I was expecting that expats would have full and comprehensive medical insurance, so yes, I was talking about the doctors and specialists in private hospitals. I know first hand this comes with a very hefty price tag. Have you tried to get specialist treatment in a country with state-funded health care lately? There is no way a foreigner could/should be relying on something like this anyway.

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ksl
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Post by ksl » Tue, 21 Dec 2010 2:22 pm

k1w1 wrote:I never said the nationality of the doctor was important. The medical training is, for sure, but who cares where they're from? (However, if you want to look at it this way, then I recommend you stay away from all doctors from New Zealand then, as they only come from a country of 4 million too. :roll: ) I saw some fantastic local doctors in Singapore. I had a terrible experience with a specialist at Gleneagles once, and she was trained in the UK.

I was expecting that expats would have full and comprehensive medical insurance, so yes, I was talking about the doctors and specialists in private hospitals. I know first hand this comes with a very hefty price tag. Have you tried to get specialist treatment in a country with state-funded health care lately? There is no way a foreigner could/should be relying on something like this anyway.
Has a matter of fact I spent thousands of $ at Mount Elizabeth because i knew i had a heart flutter, but after several diagnostic tests, they gave me a sound bill of health, in fact I had ECG's, Ultra Sound and treadmill tests, only to have an heart attack several weeks later, when i went back and complained, I was told the tests she put me on where not reliable as there are far too many variables involved.

So I said so what is the only way to tell if there was a problem. MRI scan was the answer, so why put me on the tests in the first place! Procedures and money, she admitted it, that is the procedure to pay for each diagnostic testing even though its unsafe.

I don't wish to offend you, but I certainly do not agree with your claims that Singapore health care is good, and I also disagree with your claims of NHS in general, based on the fact that, good doctors are just like mechanics, you either get a good one or a bad one, and it really does depend on the amount of experience one does have, and also the fact they are motivated to do a good job.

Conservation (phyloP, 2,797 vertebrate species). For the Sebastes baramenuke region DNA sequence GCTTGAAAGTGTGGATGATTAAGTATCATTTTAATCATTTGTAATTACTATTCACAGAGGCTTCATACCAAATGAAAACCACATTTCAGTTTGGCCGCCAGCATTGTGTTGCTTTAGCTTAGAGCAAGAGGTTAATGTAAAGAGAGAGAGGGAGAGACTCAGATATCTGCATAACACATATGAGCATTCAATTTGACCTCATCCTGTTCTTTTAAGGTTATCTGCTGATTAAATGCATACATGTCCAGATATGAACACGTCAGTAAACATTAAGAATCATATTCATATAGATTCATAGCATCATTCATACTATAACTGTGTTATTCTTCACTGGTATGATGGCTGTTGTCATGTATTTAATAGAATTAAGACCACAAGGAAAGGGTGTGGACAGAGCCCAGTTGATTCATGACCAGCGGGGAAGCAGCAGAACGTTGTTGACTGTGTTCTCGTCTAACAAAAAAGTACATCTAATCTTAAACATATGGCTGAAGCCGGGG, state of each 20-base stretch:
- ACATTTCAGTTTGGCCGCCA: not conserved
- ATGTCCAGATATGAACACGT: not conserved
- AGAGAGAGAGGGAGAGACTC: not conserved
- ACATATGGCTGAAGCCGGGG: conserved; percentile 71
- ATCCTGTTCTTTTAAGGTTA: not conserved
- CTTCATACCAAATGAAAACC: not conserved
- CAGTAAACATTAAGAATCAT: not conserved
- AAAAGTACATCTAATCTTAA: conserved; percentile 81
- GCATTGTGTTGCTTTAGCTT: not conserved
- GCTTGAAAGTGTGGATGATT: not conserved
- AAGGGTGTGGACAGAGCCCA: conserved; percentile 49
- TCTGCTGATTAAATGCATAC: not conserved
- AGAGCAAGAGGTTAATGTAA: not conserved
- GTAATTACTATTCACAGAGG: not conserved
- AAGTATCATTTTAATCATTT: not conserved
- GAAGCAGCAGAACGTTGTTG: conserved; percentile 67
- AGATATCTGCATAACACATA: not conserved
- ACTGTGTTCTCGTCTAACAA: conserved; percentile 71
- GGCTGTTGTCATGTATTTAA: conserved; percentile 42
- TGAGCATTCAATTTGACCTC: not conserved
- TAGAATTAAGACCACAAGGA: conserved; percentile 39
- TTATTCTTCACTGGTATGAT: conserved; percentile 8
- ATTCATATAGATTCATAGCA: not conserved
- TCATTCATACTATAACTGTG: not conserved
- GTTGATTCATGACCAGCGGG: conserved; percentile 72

One cannot say one hospital is better than the other one, all the heart specialists in Mount Elizabeth have done their training through Singapore General Hospital, it doesn't make them better or worse than the doctors at Singapore General, So i cannot fathom for one minute how you can conclude that Singapore has good health care, yes it looks good, and yes it's expensive, so you actually think the more you spend the better it is.

Your logic is quite disturbing, some of these specialists here are cold arrogant, and totally indifferent, in fact one that has been treating me the last year, thinks i reside in Malaysia, I said hello don't you read my medical records, bloody idiot and yes i refused to pay him, because i had no idea, why the appointment was made, as i had seen him several times and he couldn't help, as he was telling me things, i already knew was wrong. As i had been already to the same kind of specialist and already had the biopsy, so why would i need another biopsy. No offence to you, but i have been under 5 specialists here the last 2 years visiting every 6 weeks to 3 months and still i have no result.

Today i took another blood test, and the cost was $700, in total this year i have spent 2500$ just on blood testing and still no diagnostic result. :???:
Have you tried to get specialist treatment in a country with state-funded health care lately? There is no way a foreigner could/should be relying on something like this anyway
As much as i hate to bust your bubble....even Singapore has state funded health care, for the poorest of the poor, and that would mean if you don't have the bread, you die.....So what you are insinuating is the fact everyone that cannot afford private medical care should just rot and die, that's a nice assumption you have there, very Singaporean :) I watched them reject a Thailand guy with a head wound from the emergency department, while i was there with suspected heart attack and overheard the nurse and doctor say he's got no money, so they cannot keep him in, they did clean it up though and discharged him on lack of funds.

When i asked why they didn't put a stent in my heart or even use the balloon, they said it's best not to disturb it, as the blood flow is still okay. 10k thank you very much, now after 1 year, I am expected to pay again for another angiogram, but there is no chance after such a painful experience here. I have asked in Thailand, Taiwan, and UK if the angiogram should be painful, and it shouldn't be at all, though like i said before it was a lack of anesthetic.